Admittedly, the system does feel somewhat tedious early on. Especially when you’re facing enemies who seem to dodge everything, and can slay you in three shots while you might require 10 to repeat the same feat. They’re quicker and fight dirty. I often found myself avoiding temple enemies after several attempts out of frustration. In Zelda, there’s a tangible sense of victory you get in every encounter so it feels fair even when you lose, but I can’t say the same for Secret of Mana. I’d expect these types of AI to appear after you’ve had a chance to forge weapons or upgrade magic levels. It’s almost like the difficulty curve has been reversed — who wants to jump in the ring with Bowser at Bob-omb Battlefield? Nobody sane, I hope. This is why after a few hours of slashing and hacking, I grew a bit weary. The magic faded. Fortifying weapons and grinding against random bugs and mushroom beasties to strengthen your character is essential if you want to make boss fights easier, which in my opinion are the more refreshing battles in the game.

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Challenging, satisfying and fairly well-designed, there was enough creative variation in the way these giant brutes attacked (and self-healed) to keep your pulse raised. The only thing I’ll fault is the general lack of aiming precision, something that applies to the entirety of Secret of Mana. Brandishing your weapon feels restricted to minimal angles that regularly result in accidental misses which simply should have landed. It’s horribly unpredictable at worst, and completely random at best. So it’s always a good idea to stock up on health and magic regen items, or perhaps, an extra cup of wishes to pull a Lazarus in case one of your warriors perishes. At least even in death there’s beautiful music.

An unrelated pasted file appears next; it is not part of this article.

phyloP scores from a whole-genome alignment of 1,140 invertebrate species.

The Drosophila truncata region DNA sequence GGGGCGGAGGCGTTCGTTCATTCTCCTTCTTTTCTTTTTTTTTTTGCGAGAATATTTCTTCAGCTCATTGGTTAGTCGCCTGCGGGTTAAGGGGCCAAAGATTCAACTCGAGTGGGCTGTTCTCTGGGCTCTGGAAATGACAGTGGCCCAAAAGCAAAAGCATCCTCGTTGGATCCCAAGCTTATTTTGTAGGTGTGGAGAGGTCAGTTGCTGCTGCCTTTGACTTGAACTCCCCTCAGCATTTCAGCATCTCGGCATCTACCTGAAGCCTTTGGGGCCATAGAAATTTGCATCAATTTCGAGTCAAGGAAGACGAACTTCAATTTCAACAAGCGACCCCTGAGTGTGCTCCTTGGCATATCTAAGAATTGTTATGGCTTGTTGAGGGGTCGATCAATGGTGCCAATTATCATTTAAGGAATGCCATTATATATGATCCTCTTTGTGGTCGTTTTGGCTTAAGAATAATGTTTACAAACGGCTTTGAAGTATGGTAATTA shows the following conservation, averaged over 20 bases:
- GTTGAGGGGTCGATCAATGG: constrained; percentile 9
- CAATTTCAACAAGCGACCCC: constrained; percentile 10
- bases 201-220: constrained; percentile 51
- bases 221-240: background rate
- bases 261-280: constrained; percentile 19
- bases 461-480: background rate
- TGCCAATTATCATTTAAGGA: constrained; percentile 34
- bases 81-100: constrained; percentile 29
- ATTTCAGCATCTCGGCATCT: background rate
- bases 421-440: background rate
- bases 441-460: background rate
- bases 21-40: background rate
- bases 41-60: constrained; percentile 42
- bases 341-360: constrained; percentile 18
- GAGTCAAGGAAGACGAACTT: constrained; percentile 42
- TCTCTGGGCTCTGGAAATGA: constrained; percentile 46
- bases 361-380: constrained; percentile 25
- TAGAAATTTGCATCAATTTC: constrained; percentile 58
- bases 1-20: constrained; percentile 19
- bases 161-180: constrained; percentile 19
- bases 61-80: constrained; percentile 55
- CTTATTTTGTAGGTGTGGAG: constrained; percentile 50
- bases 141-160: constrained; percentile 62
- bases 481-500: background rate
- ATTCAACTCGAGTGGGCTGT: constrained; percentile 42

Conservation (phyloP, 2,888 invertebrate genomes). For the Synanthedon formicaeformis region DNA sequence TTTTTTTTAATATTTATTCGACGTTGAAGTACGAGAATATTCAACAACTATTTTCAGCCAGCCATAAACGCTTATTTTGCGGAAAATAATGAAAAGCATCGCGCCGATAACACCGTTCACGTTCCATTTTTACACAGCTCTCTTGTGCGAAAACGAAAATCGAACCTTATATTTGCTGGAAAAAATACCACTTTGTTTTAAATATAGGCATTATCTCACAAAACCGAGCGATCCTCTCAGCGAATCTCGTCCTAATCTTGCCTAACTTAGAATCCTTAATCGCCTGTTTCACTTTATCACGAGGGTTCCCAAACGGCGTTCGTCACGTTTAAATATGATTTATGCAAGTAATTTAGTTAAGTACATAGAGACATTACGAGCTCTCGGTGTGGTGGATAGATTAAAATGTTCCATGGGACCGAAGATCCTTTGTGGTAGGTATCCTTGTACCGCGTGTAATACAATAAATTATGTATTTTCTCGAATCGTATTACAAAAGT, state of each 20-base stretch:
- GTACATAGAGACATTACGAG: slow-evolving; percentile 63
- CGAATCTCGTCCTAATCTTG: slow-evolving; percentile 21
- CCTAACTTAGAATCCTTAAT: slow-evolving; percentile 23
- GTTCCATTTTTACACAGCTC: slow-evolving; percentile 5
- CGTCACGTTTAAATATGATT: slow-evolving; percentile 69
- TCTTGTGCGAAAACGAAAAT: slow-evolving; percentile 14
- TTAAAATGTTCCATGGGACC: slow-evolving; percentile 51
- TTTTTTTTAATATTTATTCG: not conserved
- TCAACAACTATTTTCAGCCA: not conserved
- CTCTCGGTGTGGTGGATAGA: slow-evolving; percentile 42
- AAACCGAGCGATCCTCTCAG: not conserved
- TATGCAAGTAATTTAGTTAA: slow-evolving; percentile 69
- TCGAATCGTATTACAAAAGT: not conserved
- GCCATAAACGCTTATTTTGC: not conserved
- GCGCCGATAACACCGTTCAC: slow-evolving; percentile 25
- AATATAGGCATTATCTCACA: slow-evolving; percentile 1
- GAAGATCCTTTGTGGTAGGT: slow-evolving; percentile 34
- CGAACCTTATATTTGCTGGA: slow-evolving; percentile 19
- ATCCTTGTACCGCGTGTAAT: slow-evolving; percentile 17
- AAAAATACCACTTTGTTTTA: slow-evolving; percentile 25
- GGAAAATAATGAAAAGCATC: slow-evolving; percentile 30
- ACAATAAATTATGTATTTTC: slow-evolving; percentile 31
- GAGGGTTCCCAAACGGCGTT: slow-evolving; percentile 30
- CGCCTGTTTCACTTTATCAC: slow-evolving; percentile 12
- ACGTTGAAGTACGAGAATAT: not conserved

Hiroki Kikuta’s OST already sounded wonderful in 16-bit. The idyllic suite, which ranges from bouncy, joyous mischief to ambient choruses and shrill, frenzied boss themes not only makes it through the time machine in one piece, it sharpens the audio quality considerably. Finally, the newly introduced voice acting (both English and Japanese recordings) is great and sets Secret of Mana‘s cute comrades apart from Zelda‘s silent strategy.

The Secret of Mana remake invokes many of the same spells cast in 1993, but overall, seems to fall short of brilliance. If you’re a hardcore fan, take this newcomer’s review with a pinch of salt (but not too much). The bright 3D veneer, addition of voice acting, and promise of enhanced gameplay should be enough to sell the concept. However, draining battle grinds, combat inaccuracies and brutal punishments spoil a lot of the fun and reduce the impact of what could have been a compelling rebirth of a classic. Wait until it’s on sale or stick to the original.

Secret of Mana is out now for PC and PlayStation 4 for $39.99 USD.

Full Disclosure: A copy of the game was provided by the publisher for purposes of this review.